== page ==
I'm seeing it. I dig it. I feel it more and more.


  1. if it makes you feel any more light hearted, i finished both high school and college and i'm still a royal mess ;)

    like they say, when you get "there", "there" just becomes "here" with a different phone number.

  2. Haha! That's the thing. Regardless of our stories and of our accomplishments or lack thereof - we're all royal messes. But we're all pretty damn cool too. It's one sliver of a lifetime. Using it the way I occasionally do really doesn't serve me. At all. Just curious: what was your major?

  3. Gosh, you are such a talented writer, Jeff. Every time I set out to read one of your posts, I end up being totally sucked in (in the best possible way). If I were you, I'd see clicking "post" or "publish" as a finish line-- you're so brilliant and honest and genuine, and that's an accomplishment that few can claim.

    P.S. Hi, how are ya?

  4. Hey Elizabeth, I'm good, thanks! You know how hysterical I think you are and how much I enjoy your blog, so your kinds words really do mean a lot to me. I'm glad you came by!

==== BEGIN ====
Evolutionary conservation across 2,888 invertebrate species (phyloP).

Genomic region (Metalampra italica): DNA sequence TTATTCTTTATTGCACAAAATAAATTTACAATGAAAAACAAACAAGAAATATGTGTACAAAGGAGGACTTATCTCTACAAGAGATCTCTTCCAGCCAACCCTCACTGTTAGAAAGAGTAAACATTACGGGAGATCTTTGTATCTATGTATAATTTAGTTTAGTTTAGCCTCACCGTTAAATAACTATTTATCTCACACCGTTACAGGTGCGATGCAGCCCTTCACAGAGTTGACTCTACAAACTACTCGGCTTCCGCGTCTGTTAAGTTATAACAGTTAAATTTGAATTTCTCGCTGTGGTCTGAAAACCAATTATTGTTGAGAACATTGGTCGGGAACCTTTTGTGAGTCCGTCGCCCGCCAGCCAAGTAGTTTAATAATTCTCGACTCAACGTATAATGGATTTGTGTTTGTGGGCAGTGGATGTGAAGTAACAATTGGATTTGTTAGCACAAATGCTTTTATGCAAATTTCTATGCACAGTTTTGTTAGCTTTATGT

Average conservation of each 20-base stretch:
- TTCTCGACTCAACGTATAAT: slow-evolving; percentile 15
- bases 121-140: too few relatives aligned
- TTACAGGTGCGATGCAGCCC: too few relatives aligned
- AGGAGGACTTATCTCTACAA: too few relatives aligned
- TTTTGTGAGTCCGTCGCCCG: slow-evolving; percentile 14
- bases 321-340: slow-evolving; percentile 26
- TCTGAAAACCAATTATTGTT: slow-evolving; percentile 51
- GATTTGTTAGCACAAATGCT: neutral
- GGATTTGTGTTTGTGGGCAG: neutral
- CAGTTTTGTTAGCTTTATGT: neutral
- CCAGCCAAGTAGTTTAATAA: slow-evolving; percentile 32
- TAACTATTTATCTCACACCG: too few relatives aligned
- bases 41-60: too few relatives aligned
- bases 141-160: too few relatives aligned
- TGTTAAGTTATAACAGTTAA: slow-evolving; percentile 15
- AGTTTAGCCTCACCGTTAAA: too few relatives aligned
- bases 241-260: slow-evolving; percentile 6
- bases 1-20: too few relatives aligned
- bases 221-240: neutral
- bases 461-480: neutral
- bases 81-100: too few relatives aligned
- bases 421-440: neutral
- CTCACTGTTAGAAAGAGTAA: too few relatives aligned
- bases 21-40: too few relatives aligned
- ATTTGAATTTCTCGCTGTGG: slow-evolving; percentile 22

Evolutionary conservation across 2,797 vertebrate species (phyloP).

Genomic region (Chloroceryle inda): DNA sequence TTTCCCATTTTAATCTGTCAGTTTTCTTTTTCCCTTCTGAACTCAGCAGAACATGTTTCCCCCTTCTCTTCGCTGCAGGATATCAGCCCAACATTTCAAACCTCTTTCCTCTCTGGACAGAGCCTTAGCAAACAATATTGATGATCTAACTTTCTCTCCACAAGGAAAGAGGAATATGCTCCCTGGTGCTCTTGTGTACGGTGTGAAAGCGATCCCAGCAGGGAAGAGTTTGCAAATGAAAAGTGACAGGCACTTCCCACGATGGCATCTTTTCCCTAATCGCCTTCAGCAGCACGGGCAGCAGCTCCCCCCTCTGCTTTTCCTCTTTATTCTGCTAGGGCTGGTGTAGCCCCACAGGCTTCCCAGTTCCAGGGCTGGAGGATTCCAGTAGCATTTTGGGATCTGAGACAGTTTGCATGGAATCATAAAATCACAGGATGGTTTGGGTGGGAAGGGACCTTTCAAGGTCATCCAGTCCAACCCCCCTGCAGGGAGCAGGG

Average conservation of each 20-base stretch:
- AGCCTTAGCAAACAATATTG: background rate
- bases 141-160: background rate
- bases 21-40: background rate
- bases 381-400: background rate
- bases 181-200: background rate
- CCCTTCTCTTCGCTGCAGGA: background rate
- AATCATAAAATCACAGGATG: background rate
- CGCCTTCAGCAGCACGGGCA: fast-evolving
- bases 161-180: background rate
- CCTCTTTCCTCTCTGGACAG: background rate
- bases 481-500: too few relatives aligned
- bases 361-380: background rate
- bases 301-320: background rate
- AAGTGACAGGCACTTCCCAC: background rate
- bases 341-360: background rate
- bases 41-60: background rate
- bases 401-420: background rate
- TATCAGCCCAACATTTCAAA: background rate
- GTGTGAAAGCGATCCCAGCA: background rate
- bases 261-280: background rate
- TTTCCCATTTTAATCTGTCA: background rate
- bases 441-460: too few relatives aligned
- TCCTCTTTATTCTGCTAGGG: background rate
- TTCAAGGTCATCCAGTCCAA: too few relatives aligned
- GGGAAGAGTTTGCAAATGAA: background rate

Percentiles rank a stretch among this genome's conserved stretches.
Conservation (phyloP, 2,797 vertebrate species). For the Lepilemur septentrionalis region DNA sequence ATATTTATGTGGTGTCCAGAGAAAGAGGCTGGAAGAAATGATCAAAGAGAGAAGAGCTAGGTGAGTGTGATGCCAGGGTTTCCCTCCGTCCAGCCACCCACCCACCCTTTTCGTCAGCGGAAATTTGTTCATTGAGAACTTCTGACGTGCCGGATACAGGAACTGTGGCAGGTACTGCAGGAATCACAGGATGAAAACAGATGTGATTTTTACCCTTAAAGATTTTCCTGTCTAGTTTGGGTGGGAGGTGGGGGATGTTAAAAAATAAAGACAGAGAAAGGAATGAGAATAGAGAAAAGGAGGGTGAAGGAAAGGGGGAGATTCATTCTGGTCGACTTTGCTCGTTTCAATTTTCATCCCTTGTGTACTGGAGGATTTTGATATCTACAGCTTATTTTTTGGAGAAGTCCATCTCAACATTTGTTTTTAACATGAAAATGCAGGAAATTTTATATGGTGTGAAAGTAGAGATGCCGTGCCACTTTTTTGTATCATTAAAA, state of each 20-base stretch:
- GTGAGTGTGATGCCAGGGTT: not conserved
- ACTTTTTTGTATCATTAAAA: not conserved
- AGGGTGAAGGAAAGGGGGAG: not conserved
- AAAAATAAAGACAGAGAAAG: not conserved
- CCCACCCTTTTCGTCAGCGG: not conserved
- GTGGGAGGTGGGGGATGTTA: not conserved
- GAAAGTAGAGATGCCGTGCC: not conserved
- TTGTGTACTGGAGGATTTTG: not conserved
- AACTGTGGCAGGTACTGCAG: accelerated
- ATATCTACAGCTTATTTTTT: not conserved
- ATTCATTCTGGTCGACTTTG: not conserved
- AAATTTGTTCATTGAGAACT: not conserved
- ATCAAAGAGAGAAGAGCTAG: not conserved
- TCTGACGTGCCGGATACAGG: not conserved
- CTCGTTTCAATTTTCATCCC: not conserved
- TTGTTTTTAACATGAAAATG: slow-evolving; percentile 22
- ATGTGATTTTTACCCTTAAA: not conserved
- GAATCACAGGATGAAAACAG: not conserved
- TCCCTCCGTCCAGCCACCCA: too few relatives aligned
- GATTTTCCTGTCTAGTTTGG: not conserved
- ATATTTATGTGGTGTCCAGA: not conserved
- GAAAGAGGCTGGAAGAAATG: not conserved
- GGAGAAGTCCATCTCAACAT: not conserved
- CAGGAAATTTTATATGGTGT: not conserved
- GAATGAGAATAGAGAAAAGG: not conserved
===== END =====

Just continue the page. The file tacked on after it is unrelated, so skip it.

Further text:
5. I came to say what Elizabeth said: I most respectfully disgree with your assessment that you have never seen anything through to completion!

    every post is an accomplishment, every connection you make online (including me!) happened because you followed through.

    So the important stuff, or the stuff that really matters, you finish. The other stuff, meh ... it can finish itself if necessary.

    I personally like your occasionally rebellious, impetuous streak. I think it's part of your charm.

    Any hey, Byron Katie would ask if can you be absolutely sure it's true that "Using it the way I occasionally do really doesn't serve me." (heh heh heh. I'm feeling frisky today,
    can ya tell?)

  6. This was great, Karen - thank you! I really do agree with you. The connections and the Love I feel when I read and learn from you and others, as well as when I share - really are what matter to me most. There is nothing small about that. So much there is to question!